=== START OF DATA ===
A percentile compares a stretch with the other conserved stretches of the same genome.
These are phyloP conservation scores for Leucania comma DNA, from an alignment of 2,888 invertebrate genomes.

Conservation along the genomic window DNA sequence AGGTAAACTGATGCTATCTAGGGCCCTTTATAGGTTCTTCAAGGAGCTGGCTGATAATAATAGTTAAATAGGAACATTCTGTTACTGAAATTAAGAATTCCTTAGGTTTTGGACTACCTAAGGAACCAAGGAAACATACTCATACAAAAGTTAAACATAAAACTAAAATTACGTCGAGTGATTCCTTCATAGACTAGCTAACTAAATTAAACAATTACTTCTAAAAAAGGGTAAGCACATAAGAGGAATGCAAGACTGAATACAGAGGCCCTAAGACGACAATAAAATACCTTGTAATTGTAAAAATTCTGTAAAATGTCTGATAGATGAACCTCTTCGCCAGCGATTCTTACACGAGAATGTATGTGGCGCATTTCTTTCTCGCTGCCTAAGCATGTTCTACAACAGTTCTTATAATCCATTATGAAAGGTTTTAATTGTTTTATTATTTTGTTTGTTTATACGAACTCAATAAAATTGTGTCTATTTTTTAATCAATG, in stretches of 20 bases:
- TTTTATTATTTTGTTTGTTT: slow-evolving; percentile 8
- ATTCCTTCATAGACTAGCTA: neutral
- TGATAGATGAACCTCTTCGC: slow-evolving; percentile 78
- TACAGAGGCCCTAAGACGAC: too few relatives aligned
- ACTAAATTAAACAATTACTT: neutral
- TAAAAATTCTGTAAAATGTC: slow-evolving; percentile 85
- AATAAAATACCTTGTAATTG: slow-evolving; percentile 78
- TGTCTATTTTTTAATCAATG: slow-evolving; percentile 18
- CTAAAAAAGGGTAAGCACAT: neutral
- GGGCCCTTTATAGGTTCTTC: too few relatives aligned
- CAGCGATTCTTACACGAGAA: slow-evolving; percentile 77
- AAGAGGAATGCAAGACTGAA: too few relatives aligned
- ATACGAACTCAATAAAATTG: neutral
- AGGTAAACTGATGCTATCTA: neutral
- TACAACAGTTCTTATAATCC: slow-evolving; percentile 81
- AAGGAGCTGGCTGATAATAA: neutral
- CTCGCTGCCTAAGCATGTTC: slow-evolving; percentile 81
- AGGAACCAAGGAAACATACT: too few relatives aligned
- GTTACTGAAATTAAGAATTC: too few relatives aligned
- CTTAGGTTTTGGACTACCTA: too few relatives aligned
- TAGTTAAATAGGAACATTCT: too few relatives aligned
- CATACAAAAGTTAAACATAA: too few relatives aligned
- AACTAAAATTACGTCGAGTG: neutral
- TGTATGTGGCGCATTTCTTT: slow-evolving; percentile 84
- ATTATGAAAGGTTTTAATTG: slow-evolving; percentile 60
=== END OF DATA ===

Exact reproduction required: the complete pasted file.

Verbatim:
A percentile compares a stretch with the other conserved stretches of the same genome.
These are phyloP conservation scores for Leucania comma DNA, from an alignment of 2,888 invertebrate genomes.

Conservation along the genomic window DNA sequence AGGTAAACTGATGCTATCTAGGGCCCTTTATAGGTTCTTCAAGGAGCTGGCTGATAATAATAGTTAAATAGGAACATTCTGTTACTGAAATTAAGAATTCCTTAGGTTTTGGACTACCTAAGGAACCAAGGAAACATACTCATACAAAAGTTAAACATAAAACTAAAATTACGTCGAGTGATTCCTTCATAGACTAGCTAACTAAATTAAACAATTACTTCTAAAAAAGGGTAAGCACATAAGAGGAATGCAAGACTGAATACAGAGGCCCTAAGACGACAATAAAATACCTTGTAATTGTAAAAATTCTGTAAAATGTCTGATAGATGAACCTCTTCGCCAGCGATTCTTACACGAGAATGTATGTGGCGCATTTCTTTCTCGCTGCCTAAGCATGTTCTACAACAGTTCTTATAATCCATTATGAAAGGTTTTAATTGTTTTATTATTTTGTTTGTTTATACGAACTCAATAAAATTGTGTCTATTTTTTAATCAATG, in stretches of 20 bases:
- TTTTATTATTTTGTTTGTTT: slow-evolving; percentile 8
- ATTCCTTCATAGACTAGCTA: neutral
- TGATAGATGAACCTCTTCGC: slow-evolving; percentile 78
- TACAGAGGCCCTAAGACGAC: too few relatives aligned
- ACTAAATTAAACAATTACTT: neutral
- TAAAAATTCTGTAAAATGTC: slow-evolving; percentile 85
- AATAAAATACCTTGTAATTG: slow-evolving; percentile 78
- TGTCTATTTTTTAATCAATG: slow-evolving; percentile 18
- CTAAAAAAGGGTAAGCACAT: neutral
- GGGCCCTTTATAGGTTCTTC: too few relatives aligned
- CAGCGATTCTTACACGAGAA: slow-evolving; percentile 77
- AAGAGGAATGCAAGACTGAA: too few relatives aligned
- ATACGAACTCAATAAAATTG: neutral
- AGGTAAACTGATGCTATCTA: neutral
- TACAACAGTTCTTATAATCC: slow-evolving; percentile 81
- AAGGAGCTGGCTGATAATAA: neutral
- CTCGCTGCCTAAGCATGTTC: slow-evolving; percentile 81
- AGGAACCAAGGAAACATACT: too few relatives aligned
- GTTACTGAAATTAAGAATTC: too few relatives aligned
- CTTAGGTTTTGGACTACCTA: too few relatives aligned
- TAGTTAAATAGGAACATTCT: too few relatives aligned
- CATACAAAAGTTAAACATAA: too few relatives aligned
- AACTAAAATTACGTCGAGTG: neutral
- TGTATGTGGCGCATTTCTTT: slow-evolving; percentile 84
- ATTATGAAAGGTTTTAATTG: slow-evolving; percentile 60